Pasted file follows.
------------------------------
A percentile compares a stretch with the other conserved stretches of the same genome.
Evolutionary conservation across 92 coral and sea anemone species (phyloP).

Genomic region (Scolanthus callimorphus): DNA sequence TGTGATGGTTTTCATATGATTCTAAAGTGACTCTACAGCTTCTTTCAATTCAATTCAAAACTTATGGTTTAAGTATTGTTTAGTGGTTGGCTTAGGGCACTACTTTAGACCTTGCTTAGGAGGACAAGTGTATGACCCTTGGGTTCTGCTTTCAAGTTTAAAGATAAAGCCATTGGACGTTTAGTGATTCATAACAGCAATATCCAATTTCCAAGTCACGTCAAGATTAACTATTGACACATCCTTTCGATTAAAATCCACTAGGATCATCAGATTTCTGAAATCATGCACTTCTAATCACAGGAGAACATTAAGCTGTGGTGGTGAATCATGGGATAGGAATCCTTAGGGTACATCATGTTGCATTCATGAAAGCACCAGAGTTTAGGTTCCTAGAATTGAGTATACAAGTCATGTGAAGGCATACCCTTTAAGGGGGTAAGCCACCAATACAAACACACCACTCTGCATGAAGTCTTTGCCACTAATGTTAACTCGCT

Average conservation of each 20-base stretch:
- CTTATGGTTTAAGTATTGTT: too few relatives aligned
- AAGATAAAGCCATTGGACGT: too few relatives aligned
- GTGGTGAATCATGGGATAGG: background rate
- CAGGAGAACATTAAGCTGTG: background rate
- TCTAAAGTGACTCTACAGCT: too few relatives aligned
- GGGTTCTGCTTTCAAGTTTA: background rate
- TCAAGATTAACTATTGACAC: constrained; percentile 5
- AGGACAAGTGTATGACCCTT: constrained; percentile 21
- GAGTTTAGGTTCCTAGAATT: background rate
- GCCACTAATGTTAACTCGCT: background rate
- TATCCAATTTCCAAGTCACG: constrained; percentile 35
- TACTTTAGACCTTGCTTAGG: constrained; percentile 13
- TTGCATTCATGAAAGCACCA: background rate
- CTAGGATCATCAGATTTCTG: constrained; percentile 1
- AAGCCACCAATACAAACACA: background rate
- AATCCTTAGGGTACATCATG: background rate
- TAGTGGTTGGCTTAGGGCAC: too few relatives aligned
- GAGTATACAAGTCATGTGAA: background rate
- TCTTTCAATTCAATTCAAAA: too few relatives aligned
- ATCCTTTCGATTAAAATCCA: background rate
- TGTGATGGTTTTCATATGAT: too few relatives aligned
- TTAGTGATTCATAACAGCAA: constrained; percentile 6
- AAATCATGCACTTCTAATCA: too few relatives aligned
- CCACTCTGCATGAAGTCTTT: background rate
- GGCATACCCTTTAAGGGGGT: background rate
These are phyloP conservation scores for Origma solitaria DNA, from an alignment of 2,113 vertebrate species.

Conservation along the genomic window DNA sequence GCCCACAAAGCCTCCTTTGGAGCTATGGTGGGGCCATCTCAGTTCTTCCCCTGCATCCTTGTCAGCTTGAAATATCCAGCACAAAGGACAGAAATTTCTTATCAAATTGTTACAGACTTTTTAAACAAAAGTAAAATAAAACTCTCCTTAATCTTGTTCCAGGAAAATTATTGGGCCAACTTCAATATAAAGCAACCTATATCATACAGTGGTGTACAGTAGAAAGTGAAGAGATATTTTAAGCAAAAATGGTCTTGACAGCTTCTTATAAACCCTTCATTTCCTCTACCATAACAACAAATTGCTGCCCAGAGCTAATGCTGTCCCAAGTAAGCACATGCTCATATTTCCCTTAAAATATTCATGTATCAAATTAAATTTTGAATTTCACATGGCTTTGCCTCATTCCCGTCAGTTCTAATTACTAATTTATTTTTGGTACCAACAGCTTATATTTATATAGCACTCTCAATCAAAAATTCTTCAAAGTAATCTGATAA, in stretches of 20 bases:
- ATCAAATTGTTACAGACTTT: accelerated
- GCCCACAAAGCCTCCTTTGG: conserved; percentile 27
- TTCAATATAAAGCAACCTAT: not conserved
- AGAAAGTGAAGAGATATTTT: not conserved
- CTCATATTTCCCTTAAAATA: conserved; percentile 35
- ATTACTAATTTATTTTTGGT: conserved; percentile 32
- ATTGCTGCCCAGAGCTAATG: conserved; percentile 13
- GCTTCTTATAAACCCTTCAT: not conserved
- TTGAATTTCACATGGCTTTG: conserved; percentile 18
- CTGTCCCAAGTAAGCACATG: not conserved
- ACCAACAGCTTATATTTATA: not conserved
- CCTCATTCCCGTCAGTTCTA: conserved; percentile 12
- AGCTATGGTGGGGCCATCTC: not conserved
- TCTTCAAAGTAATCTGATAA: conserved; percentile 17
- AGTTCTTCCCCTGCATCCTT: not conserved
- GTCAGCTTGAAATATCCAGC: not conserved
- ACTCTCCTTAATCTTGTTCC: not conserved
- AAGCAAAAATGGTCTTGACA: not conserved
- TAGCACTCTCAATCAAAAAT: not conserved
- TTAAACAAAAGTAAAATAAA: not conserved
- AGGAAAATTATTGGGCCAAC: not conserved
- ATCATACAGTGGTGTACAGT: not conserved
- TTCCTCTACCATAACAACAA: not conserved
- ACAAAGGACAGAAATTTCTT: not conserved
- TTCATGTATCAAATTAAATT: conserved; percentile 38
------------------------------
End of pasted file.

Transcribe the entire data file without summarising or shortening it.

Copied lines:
A percentile compares a stretch with the other conserved stretches of the same genome.
Evolutionary conservation across 92 coral and sea anemone species (phyloP).

Genomic region (Scolanthus callimorphus): DNA sequence TGTGATGGTTTTCATATGATTCTAAAGTGACTCTACAGCTTCTTTCAATTCAATTCAAAACTTATGGTTTAAGTATTGTTTAGTGGTTGGCTTAGGGCACTACTTTAGACCTTGCTTAGGAGGACAAGTGTATGACCCTTGGGTTCTGCTTTCAAGTTTAAAGATAAAGCCATTGGACGTTTAGTGATTCATAACAGCAATATCCAATTTCCAAGTCACGTCAAGATTAACTATTGACACATCCTTTCGATTAAAATCCACTAGGATCATCAGATTTCTGAAATCATGCACTTCTAATCACAGGAGAACATTAAGCTGTGGTGGTGAATCATGGGATAGGAATCCTTAGGGTACATCATGTTGCATTCATGAAAGCACCAGAGTTTAGGTTCCTAGAATTGAGTATACAAGTCATGTGAAGGCATACCCTTTAAGGGGGTAAGCCACCAATACAAACACACCACTCTGCATGAAGTCTTTGCCACTAATGTTAACTCGCT

Average conservation of each 20-base stretch:
- CTTATGGTTTAAGTATTGTT: too few relatives aligned
- AAGATAAAGCCATTGGACGT: too few relatives aligned
- GTGGTGAATCATGGGATAGG: background rate
- CAGGAGAACATTAAGCTGTG: background rate
- TCTAAAGTGACTCTACAGCT: too few relatives aligned
- GGGTTCTGCTTTCAAGTTTA: background rate
- TCAAGATTAACTATTGACAC: constrained; percentile 5
- AGGACAAGTGTATGACCCTT: constrained; percentile 21
- GAGTTTAGGTTCCTAGAATT: background rate
- GCCACTAATGTTAACTCGCT: background rate
- TATCCAATTTCCAAGTCACG: constrained; percentile 35
- TACTTTAGACCTTGCTTAGG: constrained; percentile 13
- TTGCATTCATGAAAGCACCA: background rate
- CTAGGATCATCAGATTTCTG: constrained; percentile 1
- AAGCCACCAATACAAACACA: background rate
- AATCCTTAGGGTACATCATG: background rate
- TAGTGGTTGGCTTAGGGCAC: too few relatives aligned
- GAGTATACAAGTCATGTGAA: background rate
- TCTTTCAATTCAATTCAAAA: too few relatives aligned
- ATCCTTTCGATTAAAATCCA: background rate
- TGTGATGGTTTTCATATGAT: too few relatives aligned
- TTAGTGATTCATAACAGCAA: constrained; percentile 6
- AAATCATGCACTTCTAATCA: too few relatives aligned
- CCACTCTGCATGAAGTCTTT: background rate
- GGCATACCCTTTAAGGGGGT: background rate
These are phyloP conservation scores for Origma solitaria DNA, from an alignment of 2,113 vertebrate species.

Conservation along the genomic window DNA sequence GCCCACAAAGCCTCCTTTGGAGCTATGGTGGGGCCATCTCAGTTCTTCCCCTGCATCCTTGTCAGCTTGAAATATCCAGCACAAAGGACAGAAATTTCTTATCAAATTGTTACAGACTTTTTAAACAAAAGTAAAATAAAACTCTCCTTAATCTTGTTCCAGGAAAATTATTGGGCCAACTTCAATATAAAGCAACCTATATCATACAGTGGTGTACAGTAGAAAGTGAAGAGATATTTTAAGCAAAAATGGTCTTGACAGCTTCTTATAAACCCTTCATTTCCTCTACCATAACAACAAATTGCTGCCCAGAGCTAATGCTGTCCCAAGTAAGCACATGCTCATATTTCCCTTAAAATATTCATGTATCAAATTAAATTTTGAATTTCACATGGCTTTGCCTCATTCCCGTCAGTTCTAATTACTAATTTATTTTTGGTACCAACAGCTTATATTTATATAGCACTCTCAATCAAAAATTCTTCAAAGTAATCTGATAA, in stretches of 20 bases:
- ATCAAATTGTTACAGACTTT: accelerated
- GCCCACAAAGCCTCCTTTGG: conserved; percentile 27
- TTCAATATAAAGCAACCTAT: not conserved
- AGAAAGTGAAGAGATATTTT: not conserved
- CTCATATTTCCCTTAAAATA: conserved; percentile 35
- ATTACTAATTTATTTTTGGT: conserved; percentile 32
- ATTGCTGCCCAGAGCTAATG: conserved; percentile 13
- GCTTCTTATAAACCCTTCAT: not conserved
- TTGAATTTCACATGGCTTTG: conserved; percentile 18
- CTGTCCCAAGTAAGCACATG: not conserved
- ACCAACAGCTTATATTTATA: not conserved
- CCTCATTCCCGTCAGTTCTA: conserved; percentile 12
- AGCTATGGTGGGGCCATCTC: not conserved
- TCTTCAAAGTAATCTGATAA: conserved; percentile 17
- AGTTCTTCCCCTGCATCCTT: not conserved
- GTCAGCTTGAAATATCCAGC: not conserved
- ACTCTCCTTAATCTTGTTCC: not conserved
- AAGCAAAAATGGTCTTGACA: not conserved
- TAGCACTCTCAATCAAAAAT: not conserved
- TTAAACAAAAGTAAAATAAA: not conserved
- AGGAAAATTATTGGGCCAAC: not conserved
- ATCATACAGTGGTGTACAGT: not conserved
- TTCCTCTACCATAACAACAA: not conserved
- ACAAAGGACAGAAATTTCTT: not conserved
- TTCATGTATCAAATTAAATT: conserved; percentile 38